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I'm not an engineer but I don't think mass has anything to do with it. It's simple physics. Hold an 8' board straight up on the air vertically. Easy right? Now hold that same board straight out horizontally. It will pull downward. It's the same with the trailer slides. The fact that the slides are no longer directly over the stabilizers causes more downward pressure to be applied to them. In essence, the slide becomes a lever with the edge of the trailer being the fulcrum.


"Mass is weight in engineering terms". That's called bending, the load is still transferred to the legs/stablizers.


I have. Just a month ago I had to help jack up a trailer and put another board underneath it because it was leveled before the slides were put out.

And I bet there was frame twisting going on also.
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Old 11-25-2015, 04:20 PM   #28
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The Cedar Creek in my signature is our third 5er and I have never in all of the time we have camped been out of level; when the slides have been extended. Before this we had pop-ups.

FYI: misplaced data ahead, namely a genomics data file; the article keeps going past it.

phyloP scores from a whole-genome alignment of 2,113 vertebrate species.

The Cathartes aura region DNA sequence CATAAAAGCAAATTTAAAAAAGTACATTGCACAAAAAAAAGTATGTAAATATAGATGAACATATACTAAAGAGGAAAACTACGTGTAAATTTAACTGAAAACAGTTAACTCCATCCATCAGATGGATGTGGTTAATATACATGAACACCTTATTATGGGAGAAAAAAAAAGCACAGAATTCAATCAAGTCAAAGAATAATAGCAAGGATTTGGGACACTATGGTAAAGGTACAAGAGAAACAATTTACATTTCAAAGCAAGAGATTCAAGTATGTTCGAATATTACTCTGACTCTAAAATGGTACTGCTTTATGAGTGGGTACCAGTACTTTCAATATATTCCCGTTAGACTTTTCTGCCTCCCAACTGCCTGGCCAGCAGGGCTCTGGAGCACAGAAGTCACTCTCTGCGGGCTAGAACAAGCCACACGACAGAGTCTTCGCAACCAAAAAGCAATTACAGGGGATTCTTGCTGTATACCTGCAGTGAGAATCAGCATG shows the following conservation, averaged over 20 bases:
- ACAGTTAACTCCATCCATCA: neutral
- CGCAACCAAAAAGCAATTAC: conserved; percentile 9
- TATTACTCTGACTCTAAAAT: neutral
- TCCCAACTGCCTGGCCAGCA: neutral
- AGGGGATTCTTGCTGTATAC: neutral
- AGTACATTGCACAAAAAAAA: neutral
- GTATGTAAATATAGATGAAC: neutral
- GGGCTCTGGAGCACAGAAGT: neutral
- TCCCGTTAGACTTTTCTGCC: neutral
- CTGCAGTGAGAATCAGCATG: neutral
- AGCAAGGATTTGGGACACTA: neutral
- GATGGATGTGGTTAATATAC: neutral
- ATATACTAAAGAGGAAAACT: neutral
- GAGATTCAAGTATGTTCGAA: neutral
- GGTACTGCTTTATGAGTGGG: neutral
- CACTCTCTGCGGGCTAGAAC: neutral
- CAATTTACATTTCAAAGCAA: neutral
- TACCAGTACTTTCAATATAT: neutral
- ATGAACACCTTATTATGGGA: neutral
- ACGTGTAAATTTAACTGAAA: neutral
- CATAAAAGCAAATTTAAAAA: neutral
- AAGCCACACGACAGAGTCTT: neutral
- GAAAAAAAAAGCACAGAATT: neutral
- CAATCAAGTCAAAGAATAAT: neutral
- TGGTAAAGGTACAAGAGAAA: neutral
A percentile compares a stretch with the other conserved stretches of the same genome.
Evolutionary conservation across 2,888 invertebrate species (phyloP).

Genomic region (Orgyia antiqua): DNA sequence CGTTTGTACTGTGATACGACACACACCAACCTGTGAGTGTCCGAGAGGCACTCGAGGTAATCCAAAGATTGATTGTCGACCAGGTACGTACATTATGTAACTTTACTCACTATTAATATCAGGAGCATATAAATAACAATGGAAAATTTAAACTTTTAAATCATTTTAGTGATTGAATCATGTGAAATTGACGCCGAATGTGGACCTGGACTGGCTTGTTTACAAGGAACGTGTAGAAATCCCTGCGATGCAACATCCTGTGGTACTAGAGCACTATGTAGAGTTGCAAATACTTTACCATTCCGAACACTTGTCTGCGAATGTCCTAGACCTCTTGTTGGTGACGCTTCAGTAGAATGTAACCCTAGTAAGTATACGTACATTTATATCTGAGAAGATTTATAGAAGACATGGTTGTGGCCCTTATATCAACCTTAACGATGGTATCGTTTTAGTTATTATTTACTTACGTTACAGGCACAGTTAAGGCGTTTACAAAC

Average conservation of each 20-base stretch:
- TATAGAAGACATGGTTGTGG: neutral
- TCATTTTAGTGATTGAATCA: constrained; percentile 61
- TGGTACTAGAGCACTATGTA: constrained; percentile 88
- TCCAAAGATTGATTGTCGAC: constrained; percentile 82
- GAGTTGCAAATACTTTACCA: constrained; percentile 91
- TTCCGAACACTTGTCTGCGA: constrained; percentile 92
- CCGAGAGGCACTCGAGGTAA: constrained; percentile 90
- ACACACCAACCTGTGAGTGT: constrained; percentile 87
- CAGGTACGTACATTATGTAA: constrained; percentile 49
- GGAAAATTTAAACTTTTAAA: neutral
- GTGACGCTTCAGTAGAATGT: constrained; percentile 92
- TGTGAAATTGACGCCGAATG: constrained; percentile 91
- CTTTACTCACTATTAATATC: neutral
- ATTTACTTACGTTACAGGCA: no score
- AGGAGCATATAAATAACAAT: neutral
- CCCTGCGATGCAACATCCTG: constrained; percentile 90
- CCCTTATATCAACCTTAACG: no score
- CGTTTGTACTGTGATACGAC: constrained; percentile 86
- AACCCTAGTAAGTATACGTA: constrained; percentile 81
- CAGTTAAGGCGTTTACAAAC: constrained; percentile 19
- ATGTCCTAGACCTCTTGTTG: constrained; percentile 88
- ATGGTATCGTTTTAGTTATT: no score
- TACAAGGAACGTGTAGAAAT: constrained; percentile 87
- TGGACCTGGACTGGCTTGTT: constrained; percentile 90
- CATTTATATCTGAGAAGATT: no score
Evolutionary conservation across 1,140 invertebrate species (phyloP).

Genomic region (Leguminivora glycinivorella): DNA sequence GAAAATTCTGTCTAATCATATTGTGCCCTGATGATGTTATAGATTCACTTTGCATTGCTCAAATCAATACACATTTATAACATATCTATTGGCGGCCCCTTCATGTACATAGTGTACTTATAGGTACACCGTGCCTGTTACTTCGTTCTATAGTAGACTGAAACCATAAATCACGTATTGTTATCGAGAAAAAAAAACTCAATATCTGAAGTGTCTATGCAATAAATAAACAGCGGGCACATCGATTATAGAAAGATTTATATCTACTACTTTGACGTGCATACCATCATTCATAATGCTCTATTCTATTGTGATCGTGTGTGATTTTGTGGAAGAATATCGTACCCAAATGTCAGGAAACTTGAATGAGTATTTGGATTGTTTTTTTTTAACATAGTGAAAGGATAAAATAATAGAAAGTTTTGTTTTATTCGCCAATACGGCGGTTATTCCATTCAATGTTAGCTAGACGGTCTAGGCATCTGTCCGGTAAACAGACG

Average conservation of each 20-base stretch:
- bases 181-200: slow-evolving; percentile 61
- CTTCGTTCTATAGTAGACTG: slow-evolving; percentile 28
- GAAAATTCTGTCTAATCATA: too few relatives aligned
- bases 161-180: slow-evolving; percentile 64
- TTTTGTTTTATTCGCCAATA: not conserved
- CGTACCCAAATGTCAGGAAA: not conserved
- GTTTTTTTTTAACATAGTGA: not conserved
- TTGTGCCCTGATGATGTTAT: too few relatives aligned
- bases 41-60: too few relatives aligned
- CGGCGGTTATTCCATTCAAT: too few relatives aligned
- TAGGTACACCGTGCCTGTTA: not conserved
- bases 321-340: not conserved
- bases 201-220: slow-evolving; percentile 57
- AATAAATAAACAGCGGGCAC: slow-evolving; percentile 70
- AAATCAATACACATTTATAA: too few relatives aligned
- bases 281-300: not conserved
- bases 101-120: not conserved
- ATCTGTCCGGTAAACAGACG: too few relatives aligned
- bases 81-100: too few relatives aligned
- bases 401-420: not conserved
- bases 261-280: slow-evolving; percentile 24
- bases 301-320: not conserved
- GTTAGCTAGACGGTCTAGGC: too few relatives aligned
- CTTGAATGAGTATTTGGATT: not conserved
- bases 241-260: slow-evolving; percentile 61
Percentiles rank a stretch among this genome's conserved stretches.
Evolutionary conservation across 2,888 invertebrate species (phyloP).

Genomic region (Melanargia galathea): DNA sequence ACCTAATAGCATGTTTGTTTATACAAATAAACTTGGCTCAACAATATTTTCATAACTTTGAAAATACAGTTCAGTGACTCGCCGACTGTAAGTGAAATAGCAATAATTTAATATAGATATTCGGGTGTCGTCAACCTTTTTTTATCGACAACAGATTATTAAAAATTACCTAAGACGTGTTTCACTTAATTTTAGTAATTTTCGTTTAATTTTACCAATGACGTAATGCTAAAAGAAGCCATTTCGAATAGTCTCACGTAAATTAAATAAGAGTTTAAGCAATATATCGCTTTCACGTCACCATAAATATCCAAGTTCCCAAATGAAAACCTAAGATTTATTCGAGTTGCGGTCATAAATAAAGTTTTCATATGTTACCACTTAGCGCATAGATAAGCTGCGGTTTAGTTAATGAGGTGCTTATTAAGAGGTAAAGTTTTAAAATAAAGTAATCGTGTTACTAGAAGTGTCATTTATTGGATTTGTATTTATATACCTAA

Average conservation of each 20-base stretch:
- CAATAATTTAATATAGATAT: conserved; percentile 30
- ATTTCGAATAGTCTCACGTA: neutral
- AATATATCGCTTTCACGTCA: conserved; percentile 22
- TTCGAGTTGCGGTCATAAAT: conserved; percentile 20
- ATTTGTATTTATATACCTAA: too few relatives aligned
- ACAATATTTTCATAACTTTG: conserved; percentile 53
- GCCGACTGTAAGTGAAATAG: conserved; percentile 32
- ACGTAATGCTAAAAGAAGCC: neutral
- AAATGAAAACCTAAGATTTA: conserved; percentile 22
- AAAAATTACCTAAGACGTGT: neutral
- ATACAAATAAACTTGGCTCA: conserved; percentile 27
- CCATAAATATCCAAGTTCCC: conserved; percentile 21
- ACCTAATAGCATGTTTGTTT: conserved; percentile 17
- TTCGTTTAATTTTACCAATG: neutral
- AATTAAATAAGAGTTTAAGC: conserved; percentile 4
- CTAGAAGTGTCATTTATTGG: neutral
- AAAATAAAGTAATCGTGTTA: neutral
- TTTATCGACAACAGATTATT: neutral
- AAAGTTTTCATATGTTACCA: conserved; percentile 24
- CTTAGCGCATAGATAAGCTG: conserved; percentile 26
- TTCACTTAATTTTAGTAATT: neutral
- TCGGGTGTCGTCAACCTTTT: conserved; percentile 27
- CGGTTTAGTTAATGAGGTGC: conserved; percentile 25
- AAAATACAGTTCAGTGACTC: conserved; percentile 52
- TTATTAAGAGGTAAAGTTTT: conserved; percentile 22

Our first 5er; a 2006 AMERI CAMP had one full length slide on the Driver Side. This was equipped with a wheel master level indicator. We would extended the legs/stabilizers and boards under the wheels. Blocks where used under all legs and stabilizers. Bubbles where never off fore aft or side to side when the one full length slide was extended.


Are other 5er was a Cougar with three slides this to was level before extending the slides. In fact the owners manual indicated that the unit should be leveled and stabilizers extended before the slides were extended to prevent frame twist.


Now our Cedar Creek has to have all six legs extended and the trailer leveled before the slides our extended. With this unit the trailer will self level with just a touch of a button. When the trailer goes through the self leveling procedure the trailer will dip and extended to achieve level. The slides can not be extended at all during this process or the frame will twist and bend.


So in my humble opinion if the trailer goes out of level due to slide extension. Than the unit is not balance correctly and is over loaded on one side. Because you are causing frame twisting by jacking up after the slide is extended.